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Nelson Mandela: “Courage is not the absence of fear, but the triumph over it”. Courage is one of our values at NBCS. Today, I want to engage with a story about the courage of Jesus, that for me personally, is perhaps the most significant story in the Bible. .

We will all face times in our lives when we’re scared, anxious or intimidated. It’s human to experience fear. Answering a question in class when you fear it may not be right. Standing up for those who are being teased or ridiculed. Talking to a new person. Trying again once you’ve failed. Asking a question that others may laugh at. Trying something new. Standing up for your beliefs. Asking someone out on a date. If we just give into fear, we never grow as a human or change the world around us. But courageous people do these things. And courage doesn’t mean you’re fearless. As many of us have heard before in that famous Nelson Mandela quote: courage is not the absence of fear, but the triumph over it. Courage is one of our values at NBCS. Today, I want to engage with a story about the courage of Jesus, that for me personally, is perhaps the most significant story in the Bible.

One of the things I’ve always liked about Jesus is that he seems to move through the world so wisely. He’s strong and tender, works hard but rests well. He never seems to be panicked or rushed. He seems to be in control and knows where he is headed. That is, until this scene today. It’s a Thursday night, and Jesus know he is going to be crucified the next day. And it’s here we see Jesus do something that we’ve never seen before – he’s scared. In a garden outside the city walls of Jerusalem, Jesus kneels, put his face to the ground and prays – Father, if you are willing, take this cup from me. His sweat is like drops of blood. Now we all sweat from exercise, but we rarely sweat from stress. And His sweat is like blood, which means it was thick. Jesus is clearly anxious and scared, probably having a panic attack. But why? Is it the fear of the nails the next day? The whipping? Pain? Death? Well, we’ve already been told the answer through his prayer when he asks His father in heaven: if you are willing, please take this CUP from me. What?! Is Jesus scared of a cup of tea? What does this cup refer to? Well, a ‘cup’ in this context was a metaphor for God’s fury and anger. And Jesus is panicking about having it all poured out on Him the next day.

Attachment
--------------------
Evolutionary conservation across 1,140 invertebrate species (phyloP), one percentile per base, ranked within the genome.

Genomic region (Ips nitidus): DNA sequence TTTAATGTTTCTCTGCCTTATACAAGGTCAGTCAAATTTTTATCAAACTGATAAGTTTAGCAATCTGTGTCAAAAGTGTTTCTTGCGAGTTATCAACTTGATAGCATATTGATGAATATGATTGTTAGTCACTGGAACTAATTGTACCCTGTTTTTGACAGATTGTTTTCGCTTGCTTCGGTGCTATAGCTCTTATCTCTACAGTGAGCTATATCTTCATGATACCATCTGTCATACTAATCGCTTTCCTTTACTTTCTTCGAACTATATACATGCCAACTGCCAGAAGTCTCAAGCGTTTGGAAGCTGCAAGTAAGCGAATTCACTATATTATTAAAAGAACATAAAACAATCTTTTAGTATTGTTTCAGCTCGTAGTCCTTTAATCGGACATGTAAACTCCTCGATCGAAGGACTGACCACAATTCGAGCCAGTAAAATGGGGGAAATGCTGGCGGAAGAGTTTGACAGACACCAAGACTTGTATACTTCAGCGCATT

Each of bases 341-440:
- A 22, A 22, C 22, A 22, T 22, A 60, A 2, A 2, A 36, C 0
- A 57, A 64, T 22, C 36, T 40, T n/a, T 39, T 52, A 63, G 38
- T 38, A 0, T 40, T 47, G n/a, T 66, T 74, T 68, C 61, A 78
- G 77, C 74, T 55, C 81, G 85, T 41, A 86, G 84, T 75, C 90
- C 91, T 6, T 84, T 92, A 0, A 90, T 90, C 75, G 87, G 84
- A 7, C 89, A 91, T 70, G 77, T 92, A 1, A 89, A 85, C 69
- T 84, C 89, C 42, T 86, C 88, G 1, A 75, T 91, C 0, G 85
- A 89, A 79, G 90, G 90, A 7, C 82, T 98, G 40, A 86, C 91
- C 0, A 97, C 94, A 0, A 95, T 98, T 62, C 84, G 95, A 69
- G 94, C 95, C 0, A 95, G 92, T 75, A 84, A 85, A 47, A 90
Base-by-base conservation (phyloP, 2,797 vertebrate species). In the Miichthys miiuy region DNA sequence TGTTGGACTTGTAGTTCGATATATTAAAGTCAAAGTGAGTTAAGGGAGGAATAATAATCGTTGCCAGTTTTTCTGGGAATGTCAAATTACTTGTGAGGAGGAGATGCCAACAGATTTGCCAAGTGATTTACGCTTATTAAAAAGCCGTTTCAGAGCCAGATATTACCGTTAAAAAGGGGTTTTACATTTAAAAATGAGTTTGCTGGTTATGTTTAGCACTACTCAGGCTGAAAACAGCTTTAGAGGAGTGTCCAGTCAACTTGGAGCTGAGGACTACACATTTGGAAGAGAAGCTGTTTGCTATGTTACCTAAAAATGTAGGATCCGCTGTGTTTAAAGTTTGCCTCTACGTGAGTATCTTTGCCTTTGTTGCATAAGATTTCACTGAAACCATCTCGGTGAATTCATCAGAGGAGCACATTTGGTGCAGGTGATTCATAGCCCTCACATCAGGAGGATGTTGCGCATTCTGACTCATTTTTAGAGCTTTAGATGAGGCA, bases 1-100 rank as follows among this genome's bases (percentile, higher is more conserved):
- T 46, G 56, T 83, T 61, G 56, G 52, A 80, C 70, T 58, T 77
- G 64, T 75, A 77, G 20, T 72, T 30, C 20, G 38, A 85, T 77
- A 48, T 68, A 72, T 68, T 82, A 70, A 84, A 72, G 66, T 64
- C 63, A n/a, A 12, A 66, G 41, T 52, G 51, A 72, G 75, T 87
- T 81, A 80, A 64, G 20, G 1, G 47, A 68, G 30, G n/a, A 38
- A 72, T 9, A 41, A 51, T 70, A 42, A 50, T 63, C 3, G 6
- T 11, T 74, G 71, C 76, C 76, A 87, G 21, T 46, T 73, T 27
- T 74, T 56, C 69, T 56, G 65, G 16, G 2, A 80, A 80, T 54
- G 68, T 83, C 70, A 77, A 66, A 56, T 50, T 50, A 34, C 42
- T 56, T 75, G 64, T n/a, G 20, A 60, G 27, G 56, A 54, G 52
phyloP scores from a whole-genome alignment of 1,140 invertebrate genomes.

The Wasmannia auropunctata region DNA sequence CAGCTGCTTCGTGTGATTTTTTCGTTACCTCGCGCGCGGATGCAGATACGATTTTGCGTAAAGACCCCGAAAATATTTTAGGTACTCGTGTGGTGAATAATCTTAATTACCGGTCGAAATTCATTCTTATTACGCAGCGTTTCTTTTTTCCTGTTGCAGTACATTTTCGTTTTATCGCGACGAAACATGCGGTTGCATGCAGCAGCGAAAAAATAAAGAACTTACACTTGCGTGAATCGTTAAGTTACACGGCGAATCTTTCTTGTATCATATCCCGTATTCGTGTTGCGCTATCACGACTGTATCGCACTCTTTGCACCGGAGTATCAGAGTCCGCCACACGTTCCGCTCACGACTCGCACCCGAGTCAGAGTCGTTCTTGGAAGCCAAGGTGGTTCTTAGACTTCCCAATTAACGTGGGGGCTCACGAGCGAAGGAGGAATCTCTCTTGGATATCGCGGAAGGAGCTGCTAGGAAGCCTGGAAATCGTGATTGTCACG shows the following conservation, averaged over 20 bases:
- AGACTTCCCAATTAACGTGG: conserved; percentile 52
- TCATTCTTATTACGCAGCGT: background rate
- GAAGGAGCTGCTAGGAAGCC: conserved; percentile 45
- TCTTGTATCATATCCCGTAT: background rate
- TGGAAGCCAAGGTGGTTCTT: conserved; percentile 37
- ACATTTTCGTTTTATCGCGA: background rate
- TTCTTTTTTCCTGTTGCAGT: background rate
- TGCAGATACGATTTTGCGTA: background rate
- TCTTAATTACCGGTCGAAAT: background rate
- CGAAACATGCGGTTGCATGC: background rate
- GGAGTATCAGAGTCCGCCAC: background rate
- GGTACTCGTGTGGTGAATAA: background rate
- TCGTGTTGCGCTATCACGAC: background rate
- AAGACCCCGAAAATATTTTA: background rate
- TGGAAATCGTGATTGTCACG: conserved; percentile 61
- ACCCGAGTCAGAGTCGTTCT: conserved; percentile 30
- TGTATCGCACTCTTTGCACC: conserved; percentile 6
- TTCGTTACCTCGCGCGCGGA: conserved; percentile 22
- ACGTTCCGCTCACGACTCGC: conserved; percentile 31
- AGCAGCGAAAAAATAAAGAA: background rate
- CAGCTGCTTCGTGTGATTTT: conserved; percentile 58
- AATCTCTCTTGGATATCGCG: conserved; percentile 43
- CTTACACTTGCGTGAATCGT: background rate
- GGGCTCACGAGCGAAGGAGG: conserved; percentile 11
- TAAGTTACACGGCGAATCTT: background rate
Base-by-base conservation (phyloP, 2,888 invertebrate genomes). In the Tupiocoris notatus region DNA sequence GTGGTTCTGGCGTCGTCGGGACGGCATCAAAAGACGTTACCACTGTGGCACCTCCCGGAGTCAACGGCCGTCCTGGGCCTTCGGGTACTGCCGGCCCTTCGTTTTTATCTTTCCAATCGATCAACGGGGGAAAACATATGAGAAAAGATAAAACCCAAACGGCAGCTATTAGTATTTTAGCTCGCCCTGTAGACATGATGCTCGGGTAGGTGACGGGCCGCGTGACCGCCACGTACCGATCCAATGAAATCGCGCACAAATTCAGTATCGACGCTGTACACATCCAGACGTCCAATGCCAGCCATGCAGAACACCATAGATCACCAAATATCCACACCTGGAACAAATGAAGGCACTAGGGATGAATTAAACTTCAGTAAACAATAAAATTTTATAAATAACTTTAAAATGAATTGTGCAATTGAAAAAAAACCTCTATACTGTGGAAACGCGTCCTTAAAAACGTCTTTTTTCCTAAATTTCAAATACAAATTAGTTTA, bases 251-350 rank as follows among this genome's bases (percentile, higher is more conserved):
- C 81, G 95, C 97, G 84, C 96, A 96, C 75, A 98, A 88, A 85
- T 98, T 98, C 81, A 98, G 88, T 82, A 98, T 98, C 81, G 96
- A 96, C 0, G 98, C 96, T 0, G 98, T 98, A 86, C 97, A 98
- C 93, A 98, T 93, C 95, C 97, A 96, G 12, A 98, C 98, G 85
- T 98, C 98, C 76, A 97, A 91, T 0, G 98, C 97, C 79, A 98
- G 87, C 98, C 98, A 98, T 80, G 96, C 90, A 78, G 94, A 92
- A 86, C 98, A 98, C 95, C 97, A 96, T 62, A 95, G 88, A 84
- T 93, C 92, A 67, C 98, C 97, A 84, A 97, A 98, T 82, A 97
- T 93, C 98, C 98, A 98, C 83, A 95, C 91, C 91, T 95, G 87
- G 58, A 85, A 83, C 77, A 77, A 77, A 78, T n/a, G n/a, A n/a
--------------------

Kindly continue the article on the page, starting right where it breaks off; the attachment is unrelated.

Stepping out of the story for bit, we need to remember that God gets angry sometimes. As humans, We all get angry about assault, murder, selfishness, greed, gossip, dishonesty, arrogance, and injustice. We are furious at the dehumanisation of others in the form of human trafficking, bullying, racism, and sexism. We don’t like it when people get away with things like this and go unpunished. And God doesn’t like this either. The problems is: if God is to punish all these people, then he has to deal with all people, because in our honest moments, we all contribute to these things in some way. And that’s not good news for us (not only because no one likes to be punished), but because we miss out on a relationship with a good creator God.

Cue Jesus as we return to our story. Jesus has the option to take all of God’s fury and anger, not just for one person, but for all people.

Jesus is petrified.

Three times he prays, face to the ground – Father if you are willing – take this CUP from. Now – every great hero has their moment – their point of no return. Jesus could walk away. He could give into fear. But he displays true courage. He collects himself, and says – yet not as I will, but as you will.

Now, we need to step back from the story again, as perhaps you’re thinking: ‘why bother Jesus? What’s your motivation? Just keep preaching, you’ve got a good message!’ Luckily, we’re told about his motivation in another book of the Bible, where Hebrews 12:2 says: ‘for the joy set before him, he endured the cross.’ And what is this joy?

A relationship with us.

Just like one of our favourite things in life is being in healthy, peaceful relationships with others, it’s God’s favourite thing too.

So what do we do with this? At the very least, this is a story of courage for us all. On a practical level, may you be encouraged to do the good things that need to be done in and out of school, even when you’re anxious or afraid. May you enjoy the growth and results that come from that.

At a deeper level, perhaps Jesus is someone you can turn to when you’re anxious or afraid, because you know he understands it.

At an even deeper level, this story of courage shows us how much we mean to God. In general life, we only pay a cost if the benefit is higher. When it comes to the cost Jesus paid, the benefit of getting us back must have been high! Great sacrifice equals great love. May you know how valued and loved you are by God. Jesus has taken God’s anger against sin on Himself so we didn’t have to. Jesus has made a way for us to be in a relationship with God. If that’s for you, all we need to do is come and humble ourselves.